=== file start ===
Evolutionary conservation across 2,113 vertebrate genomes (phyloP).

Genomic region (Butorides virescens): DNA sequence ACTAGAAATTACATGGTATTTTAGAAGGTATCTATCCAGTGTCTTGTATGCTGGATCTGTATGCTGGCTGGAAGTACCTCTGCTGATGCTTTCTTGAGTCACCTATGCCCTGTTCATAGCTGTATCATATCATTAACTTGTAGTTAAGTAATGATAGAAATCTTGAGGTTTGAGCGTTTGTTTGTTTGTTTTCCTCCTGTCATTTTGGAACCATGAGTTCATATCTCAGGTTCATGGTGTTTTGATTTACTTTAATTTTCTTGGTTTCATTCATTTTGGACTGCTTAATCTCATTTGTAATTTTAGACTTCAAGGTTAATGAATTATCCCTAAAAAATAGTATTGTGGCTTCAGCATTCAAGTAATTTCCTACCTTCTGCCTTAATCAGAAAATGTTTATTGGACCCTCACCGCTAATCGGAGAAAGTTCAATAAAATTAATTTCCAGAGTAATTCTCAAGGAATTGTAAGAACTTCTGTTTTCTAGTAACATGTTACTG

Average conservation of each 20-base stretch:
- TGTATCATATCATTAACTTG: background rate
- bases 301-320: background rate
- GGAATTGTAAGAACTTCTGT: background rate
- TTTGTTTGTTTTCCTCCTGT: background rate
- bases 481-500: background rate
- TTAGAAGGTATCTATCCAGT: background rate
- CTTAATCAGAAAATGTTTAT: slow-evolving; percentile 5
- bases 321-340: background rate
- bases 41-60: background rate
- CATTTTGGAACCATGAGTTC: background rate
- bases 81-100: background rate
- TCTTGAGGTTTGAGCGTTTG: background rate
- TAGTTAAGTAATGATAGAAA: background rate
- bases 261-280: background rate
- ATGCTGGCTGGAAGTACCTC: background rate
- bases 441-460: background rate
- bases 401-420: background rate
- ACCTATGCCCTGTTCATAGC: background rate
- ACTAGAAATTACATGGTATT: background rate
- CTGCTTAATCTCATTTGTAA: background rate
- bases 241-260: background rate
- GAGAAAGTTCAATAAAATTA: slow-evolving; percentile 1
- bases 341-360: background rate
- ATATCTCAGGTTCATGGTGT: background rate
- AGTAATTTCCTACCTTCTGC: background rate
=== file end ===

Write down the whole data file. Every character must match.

Evolutionary conservation across 2,113 vertebrate genomes (phyloP).

Genomic region (Butorides virescens): DNA sequence ACTAGAAATTACATGGTATTTTAGAAGGTATCTATCCAGTGTCTTGTATGCTGGATCTGTATGCTGGCTGGAAGTACCTCTGCTGATGCTTTCTTGAGTCACCTATGCCCTGTTCATAGCTGTATCATATCATTAACTTGTAGTTAAGTAATGATAGAAATCTTGAGGTTTGAGCGTTTGTTTGTTTGTTTTCCTCCTGTCATTTTGGAACCATGAGTTCATATCTCAGGTTCATGGTGTTTTGATTTACTTTAATTTTCTTGGTTTCATTCATTTTGGACTGCTTAATCTCATTTGTAATTTTAGACTTCAAGGTTAATGAATTATCCCTAAAAAATAGTATTGTGGCTTCAGCATTCAAGTAATTTCCTACCTTCTGCCTTAATCAGAAAATGTTTATTGGACCCTCACCGCTAATCGGAGAAAGTTCAATAAAATTAATTTCCAGAGTAATTCTCAAGGAATTGTAAGAACTTCTGTTTTCTAGTAACATGTTACTG

Average conservation of each 20-base stretch:
- TGTATCATATCATTAACTTG: background rate
- bases 301-320: background rate
- GGAATTGTAAGAACTTCTGT: background rate
- TTTGTTTGTTTTCCTCCTGT: background rate
- bases 481-500: background rate
- TTAGAAGGTATCTATCCAGT: background rate
- CTTAATCAGAAAATGTTTAT: slow-evolving; percentile 5
- bases 321-340: background rate
- bases 41-60: background rate
- CATTTTGGAACCATGAGTTC: background rate
- bases 81-100: background rate
- TCTTGAGGTTTGAGCGTTTG: background rate
- TAGTTAAGTAATGATAGAAA: background rate
- bases 261-280: background rate
- ATGCTGGCTGGAAGTACCTC: background rate
- bases 441-460: background rate
- bases 401-420: background rate
- ACCTATGCCCTGTTCATAGC: background rate
- ACTAGAAATTACATGGTATT: background rate
- CTGCTTAATCTCATTTGTAA: background rate
- bases 241-260: background rate
- GAGAAAGTTCAATAAAATTA: slow-evolving; percentile 1
- bases 341-360: background rate
- ATATCTCAGGTTCATGGTGT: background rate
- AGTAATTTCCTACCTTCTGC: background rate